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Yesterday were the first advent. In Germany everybody has then a wreath on the table with four candles and the first candle is lit. The three other candles are lit each on the other following sundays before Christmas.

When I were a child I knew when all candles are burning then Christmas would be very close.

Of course I took this nice use over to Belgium and every sunday afternoon we lit a candle and played Christmas songs while drinking coffee and eating Christmas cookies. This created a special "before" Christmas athmosphere. This little decoration we lit yesterday. (above) Image Hosted by ImageShack.us

Now we don't have a wreath anymore but I always make up something to replace it like this here for example. It is from last year, because we don't celebrate Christmas at home this year, we are going on holidays for 2 weeks.

The nicest thing is that people who came visiting us liked it so much that they did it too. In Belgium and other European countries, as far as I know it didn't exist. Of course now you find these wreaths with four candles in shops as a decoration, but they are only considered as something nice to put on a table.

When I celebrated my first Christmas in Brussels in 1959, it was very hard for my father to find a Christmas tree. There were only very few and it was not something what everybody did.

People here celebrated mostly the 6th December, Santa Claus. He brought the gifts to the children. Christmas was a family get together with a nice meal. Today of course this has changed at least in the french part of Belgium. Now everybody has his christmas tree, but a lot of people still celebrate Santa Claus as the feast for children, where they get the most important gifts.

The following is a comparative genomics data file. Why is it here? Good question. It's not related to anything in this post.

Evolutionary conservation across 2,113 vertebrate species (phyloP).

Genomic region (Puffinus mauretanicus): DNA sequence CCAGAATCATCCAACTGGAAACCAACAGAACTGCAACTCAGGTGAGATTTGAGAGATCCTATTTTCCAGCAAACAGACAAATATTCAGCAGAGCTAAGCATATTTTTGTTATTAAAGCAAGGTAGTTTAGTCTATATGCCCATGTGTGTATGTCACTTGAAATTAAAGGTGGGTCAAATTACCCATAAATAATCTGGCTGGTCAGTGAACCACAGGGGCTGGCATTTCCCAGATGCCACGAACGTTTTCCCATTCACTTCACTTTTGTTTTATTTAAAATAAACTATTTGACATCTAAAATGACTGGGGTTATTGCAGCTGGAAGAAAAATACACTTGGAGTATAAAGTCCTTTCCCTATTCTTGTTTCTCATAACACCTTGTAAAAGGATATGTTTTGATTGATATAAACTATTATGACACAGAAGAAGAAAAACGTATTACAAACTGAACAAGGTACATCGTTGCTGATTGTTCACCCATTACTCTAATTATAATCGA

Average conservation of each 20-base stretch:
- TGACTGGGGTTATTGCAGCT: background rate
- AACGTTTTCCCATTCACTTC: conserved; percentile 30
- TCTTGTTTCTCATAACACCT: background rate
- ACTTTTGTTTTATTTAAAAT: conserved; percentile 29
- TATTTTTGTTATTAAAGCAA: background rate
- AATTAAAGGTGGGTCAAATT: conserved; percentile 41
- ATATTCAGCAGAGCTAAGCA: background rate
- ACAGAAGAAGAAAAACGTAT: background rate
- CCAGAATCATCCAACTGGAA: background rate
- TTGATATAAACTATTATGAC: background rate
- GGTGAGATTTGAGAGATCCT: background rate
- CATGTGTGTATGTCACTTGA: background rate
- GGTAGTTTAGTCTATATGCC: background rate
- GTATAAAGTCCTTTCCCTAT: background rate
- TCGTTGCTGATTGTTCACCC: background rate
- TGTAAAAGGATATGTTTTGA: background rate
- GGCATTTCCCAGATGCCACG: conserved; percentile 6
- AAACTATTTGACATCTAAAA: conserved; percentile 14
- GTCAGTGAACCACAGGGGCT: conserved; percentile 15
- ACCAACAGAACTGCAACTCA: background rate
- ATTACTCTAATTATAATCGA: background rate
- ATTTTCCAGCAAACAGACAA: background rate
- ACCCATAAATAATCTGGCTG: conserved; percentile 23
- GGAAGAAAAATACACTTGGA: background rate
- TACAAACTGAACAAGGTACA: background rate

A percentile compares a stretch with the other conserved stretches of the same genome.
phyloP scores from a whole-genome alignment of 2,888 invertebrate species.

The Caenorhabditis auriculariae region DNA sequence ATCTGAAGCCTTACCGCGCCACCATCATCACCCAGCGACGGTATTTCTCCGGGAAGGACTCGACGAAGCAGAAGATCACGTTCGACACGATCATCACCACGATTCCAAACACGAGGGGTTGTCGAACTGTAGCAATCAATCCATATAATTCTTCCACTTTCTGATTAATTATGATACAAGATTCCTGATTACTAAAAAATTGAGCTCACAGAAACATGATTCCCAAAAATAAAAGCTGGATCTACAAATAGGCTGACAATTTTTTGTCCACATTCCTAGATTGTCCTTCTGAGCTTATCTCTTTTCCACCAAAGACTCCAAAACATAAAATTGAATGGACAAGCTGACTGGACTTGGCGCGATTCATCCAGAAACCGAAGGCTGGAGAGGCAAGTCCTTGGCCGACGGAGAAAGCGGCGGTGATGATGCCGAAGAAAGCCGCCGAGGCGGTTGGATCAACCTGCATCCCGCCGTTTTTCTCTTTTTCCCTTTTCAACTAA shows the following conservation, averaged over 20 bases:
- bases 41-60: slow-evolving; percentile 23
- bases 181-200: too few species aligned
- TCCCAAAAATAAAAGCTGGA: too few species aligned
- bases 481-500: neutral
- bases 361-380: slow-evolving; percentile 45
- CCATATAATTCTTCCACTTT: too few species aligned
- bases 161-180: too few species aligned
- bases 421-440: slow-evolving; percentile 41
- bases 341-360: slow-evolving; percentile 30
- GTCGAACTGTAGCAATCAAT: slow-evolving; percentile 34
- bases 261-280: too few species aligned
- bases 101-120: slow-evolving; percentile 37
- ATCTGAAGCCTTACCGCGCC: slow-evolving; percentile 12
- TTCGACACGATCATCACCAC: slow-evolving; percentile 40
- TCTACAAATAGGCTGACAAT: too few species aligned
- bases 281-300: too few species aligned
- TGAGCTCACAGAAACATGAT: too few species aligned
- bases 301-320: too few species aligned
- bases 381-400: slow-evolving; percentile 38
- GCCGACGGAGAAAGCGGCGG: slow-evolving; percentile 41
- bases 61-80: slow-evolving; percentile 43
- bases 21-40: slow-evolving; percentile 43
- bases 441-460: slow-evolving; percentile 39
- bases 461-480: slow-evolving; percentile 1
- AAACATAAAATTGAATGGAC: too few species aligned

Santa Claus as he is represented in Belgium and Holland. When I saw him for the first time I could hardly believe my eyes ! I was used to a Santa Claus, dressed as father Christmas !

Yesterday I participated to Photo Hunter group. The word was "light". So I started my walk through Blogville and after three blogs and three Christmas trees I thought this will be boring to look at I don't know how many Christmas trees.

I saw myself already like Donald Duck's uncle (I forgot his name) who instead of his eyes had $ signs in and I would have Christmas trees instead. But then suddenly I found it very interesting. Going from Blog to Blog from continent to continent, from states to states, countries to countries and cities to cities suddenly I realized that all these trees looked the same. Of course each had another decoration, but your neighbour too has another one than you.

And then I was happy. I thought at least one thing we all have in commun, whatever continent or country, whatever skin color or religion, we all have the same love for decorating a Christmas tree !

Image Hosted by ImageShack.us UNITED NATIONS OF CHRISTMAS TREES Image Hosted by ImageShack.us


Sue said...

I love your United Nations of Christmas Trees graphic!
Yes, everyone does seem to do a tree, but I so enjoy reading and seeing pictures of all the different traditions.

Anonymous said...

Lovely decorations Gattina. :)

Advent is celebrated in other countries too, but normally the Advent wreaths are only lit in Church. I've gone to Catholic Churches all my life, and each Sunday during Advent, we have always lit one of the candles. The first three candles are purple, and the last one is pink.

Advent wreaths do seem to be more of a secular decoration and custom here in Germany. I have seen plenty of them here, whereas in Canada I only ever saw them in Church.